Brandscreen Offering Demand-Side And Sell-Side Platform Trading Solutions Says CEO Tol

Julian Tol of BrandscreenJulian Tol is the Founder & CEO of Brandscreen Inc., a digital media trading platform. What problem is Brandscreen solving?

JT: The problem we solve is the reduction of transactional friction. Generally speaking, the industry suffers from over-complexity, with online display sales systems built on top of offline technologies. There’s poor visibility for buyers, and declining yields for sellers. Brandscreen’s starting point is that everything we do is about ‘Automating the Transaction’. We use the line ‘a Reuters screen for media industry’ to make it clear that we are an end-to-end solution. We transmit the insertion orders and clear funds for both sides of the transaction.

Do you consider yourselves a demand-side platform?  What does your competitive set look like?

Yes, we operate a DSP, but Brandscreen technology is broader than that. We operate an end-to-end system for electronic trading. We transmit the orders, we exchange the data packages and we clear the funds for both sides of the transaction. The agency platform is branded BRANDSCREEN DSP. The publisher platform is BRANDSCREEN SSP. I think the term ‘DSP’ is still evolving. If you ask an agency, then almost everything they use to buy media is a “demand side platform’, whether it’s Brandscreen, AdMob or Adwords. I suspect that the term ‘DSP’ will keep evolving to mean something broader than it does now, where we start to refine the label based on buy types, media channels and trading tools. With regard to our DSP platform, our competitive set include x+1, DataXu, MediaMath, InviteMedia and Turn.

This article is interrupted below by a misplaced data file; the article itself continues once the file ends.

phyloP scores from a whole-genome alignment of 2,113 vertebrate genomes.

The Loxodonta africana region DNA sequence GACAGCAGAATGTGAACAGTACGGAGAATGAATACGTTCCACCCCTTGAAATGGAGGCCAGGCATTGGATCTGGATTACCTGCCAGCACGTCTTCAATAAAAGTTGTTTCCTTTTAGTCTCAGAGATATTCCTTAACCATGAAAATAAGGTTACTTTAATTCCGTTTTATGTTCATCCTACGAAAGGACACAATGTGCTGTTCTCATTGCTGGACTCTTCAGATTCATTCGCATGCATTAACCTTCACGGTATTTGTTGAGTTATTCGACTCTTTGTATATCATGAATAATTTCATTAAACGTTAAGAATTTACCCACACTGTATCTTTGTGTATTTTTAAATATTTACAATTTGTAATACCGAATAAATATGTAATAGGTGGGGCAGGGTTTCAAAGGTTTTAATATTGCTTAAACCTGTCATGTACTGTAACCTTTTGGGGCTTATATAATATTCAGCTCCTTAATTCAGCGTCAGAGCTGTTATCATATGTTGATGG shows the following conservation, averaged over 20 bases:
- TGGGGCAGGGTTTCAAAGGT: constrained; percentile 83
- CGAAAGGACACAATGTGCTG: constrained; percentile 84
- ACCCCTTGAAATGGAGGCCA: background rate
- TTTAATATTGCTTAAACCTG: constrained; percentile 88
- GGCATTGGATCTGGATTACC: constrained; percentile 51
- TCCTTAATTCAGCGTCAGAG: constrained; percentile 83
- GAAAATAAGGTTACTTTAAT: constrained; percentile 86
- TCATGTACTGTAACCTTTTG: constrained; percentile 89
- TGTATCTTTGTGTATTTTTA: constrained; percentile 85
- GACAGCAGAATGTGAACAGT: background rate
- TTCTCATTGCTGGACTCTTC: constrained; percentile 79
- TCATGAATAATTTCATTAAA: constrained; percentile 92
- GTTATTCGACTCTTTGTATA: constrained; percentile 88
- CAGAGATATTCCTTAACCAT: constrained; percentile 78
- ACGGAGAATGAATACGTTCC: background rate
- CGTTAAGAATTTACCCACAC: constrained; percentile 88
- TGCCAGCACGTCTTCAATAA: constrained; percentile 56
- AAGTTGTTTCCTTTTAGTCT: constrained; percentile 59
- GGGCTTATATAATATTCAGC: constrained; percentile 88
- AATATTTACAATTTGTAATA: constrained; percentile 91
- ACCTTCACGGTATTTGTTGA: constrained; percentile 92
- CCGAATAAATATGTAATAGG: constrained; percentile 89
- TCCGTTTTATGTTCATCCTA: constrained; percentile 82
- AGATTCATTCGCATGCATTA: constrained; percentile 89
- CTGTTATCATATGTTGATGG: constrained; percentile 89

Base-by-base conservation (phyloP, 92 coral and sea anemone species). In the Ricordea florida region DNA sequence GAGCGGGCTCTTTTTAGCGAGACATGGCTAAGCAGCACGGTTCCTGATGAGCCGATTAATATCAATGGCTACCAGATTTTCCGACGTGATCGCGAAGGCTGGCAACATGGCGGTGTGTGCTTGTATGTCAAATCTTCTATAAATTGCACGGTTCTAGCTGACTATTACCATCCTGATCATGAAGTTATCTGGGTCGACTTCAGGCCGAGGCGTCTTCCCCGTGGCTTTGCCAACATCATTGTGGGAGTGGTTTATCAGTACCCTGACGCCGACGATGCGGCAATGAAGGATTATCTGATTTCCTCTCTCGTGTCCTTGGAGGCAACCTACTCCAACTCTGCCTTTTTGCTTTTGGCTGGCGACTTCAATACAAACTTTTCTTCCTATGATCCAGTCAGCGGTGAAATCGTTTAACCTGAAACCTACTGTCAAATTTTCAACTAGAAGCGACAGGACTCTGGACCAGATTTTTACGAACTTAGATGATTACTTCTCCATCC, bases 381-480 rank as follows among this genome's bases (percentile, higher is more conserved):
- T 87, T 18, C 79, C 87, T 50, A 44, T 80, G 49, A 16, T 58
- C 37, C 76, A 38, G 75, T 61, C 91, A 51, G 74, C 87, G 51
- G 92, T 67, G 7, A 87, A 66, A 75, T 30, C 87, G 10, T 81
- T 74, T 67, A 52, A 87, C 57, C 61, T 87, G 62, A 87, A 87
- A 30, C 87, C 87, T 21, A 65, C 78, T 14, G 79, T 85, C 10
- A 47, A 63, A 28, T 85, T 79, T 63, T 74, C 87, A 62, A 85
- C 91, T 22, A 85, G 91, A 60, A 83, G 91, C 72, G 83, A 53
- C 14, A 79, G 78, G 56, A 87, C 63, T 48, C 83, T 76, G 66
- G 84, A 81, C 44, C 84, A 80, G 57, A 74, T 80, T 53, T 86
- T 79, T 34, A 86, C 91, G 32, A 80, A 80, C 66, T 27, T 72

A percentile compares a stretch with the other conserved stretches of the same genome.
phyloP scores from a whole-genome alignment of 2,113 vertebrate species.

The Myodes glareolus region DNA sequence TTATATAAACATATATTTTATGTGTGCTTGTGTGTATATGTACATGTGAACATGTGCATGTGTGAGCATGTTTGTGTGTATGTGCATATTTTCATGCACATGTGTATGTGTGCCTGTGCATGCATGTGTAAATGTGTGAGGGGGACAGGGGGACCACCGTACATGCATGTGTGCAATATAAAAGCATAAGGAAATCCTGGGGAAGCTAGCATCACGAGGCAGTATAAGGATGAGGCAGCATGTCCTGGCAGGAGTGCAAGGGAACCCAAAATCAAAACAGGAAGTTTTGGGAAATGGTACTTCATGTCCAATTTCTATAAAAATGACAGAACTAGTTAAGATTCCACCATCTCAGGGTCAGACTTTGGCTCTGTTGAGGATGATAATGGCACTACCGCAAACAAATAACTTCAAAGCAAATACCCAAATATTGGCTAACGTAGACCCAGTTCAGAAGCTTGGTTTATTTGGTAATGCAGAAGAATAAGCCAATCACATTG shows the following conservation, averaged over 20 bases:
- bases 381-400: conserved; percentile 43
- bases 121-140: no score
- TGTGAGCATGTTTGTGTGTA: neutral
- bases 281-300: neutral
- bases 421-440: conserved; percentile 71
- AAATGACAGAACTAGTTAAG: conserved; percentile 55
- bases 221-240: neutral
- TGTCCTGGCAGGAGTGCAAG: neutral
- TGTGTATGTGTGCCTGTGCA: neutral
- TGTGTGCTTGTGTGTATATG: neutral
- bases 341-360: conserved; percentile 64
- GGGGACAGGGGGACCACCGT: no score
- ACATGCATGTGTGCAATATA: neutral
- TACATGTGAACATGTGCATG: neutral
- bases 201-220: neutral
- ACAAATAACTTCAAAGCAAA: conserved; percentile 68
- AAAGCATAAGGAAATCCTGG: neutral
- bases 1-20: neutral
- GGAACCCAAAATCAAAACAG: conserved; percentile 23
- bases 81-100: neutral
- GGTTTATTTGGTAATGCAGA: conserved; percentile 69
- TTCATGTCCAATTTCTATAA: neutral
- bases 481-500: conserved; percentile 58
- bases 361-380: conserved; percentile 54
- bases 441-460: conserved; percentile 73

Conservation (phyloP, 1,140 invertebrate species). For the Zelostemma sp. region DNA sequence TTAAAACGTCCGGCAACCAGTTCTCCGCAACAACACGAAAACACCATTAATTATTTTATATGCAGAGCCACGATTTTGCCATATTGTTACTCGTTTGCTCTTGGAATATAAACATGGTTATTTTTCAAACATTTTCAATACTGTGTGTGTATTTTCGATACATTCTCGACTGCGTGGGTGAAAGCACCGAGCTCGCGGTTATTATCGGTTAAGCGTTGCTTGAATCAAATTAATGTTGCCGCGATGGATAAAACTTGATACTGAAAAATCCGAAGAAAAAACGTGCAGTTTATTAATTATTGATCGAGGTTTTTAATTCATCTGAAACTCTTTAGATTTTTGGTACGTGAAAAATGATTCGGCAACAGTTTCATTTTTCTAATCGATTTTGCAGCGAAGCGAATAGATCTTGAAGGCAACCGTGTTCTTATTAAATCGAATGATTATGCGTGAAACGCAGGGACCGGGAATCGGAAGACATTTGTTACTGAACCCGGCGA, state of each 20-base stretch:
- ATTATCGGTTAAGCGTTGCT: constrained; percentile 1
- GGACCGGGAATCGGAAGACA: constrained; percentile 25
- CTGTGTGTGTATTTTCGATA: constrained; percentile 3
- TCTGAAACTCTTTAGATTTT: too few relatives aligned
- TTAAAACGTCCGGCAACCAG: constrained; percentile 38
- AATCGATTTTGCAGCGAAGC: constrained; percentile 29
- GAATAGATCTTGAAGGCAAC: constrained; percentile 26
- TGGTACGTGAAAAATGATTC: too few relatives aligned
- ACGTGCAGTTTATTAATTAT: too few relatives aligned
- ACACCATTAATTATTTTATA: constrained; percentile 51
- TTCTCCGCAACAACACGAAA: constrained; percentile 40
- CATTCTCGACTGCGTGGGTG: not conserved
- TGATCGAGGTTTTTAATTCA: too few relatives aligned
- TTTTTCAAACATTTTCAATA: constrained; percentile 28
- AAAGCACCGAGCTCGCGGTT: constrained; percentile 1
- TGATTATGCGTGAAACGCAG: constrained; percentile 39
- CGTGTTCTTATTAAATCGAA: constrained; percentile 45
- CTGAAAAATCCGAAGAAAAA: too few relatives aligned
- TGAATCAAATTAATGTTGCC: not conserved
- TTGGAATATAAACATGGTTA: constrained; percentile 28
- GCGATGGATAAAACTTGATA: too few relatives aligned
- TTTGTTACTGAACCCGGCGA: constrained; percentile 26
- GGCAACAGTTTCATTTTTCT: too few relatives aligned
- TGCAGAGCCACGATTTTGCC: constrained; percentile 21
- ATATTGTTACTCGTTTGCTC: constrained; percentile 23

Given your name, what’s the Brandscreen pitch for brand marketers?

One of Brandscreen’s key differentiators is the integration of Reach/Frequency ‘brand buys’, with RTB ‘performance buys’, into a single buy-side platform. When Reach & Frequency optimization drives the buy, it works like this: A buyer enters geo, gender and age data alongside reach and frequency goals and other campaign parameters. Using live connections with ratings data providers, with ad servers for avails, and agency’s custom rate cards for prices, Brandscreen presents a media schedule optimized for most efficient delivery of R&F goals. The schedule can be customized with the buyer’s preferences, and eventually bought and trafficked on screen, end-to-end.  When response optimization drives the buy, we rely solely on RTB. Our real-time bidders operate in the major exchanges, and we optimize for CPC or CPA using multiple data sources and our own proprietary machine-learning optimization processes.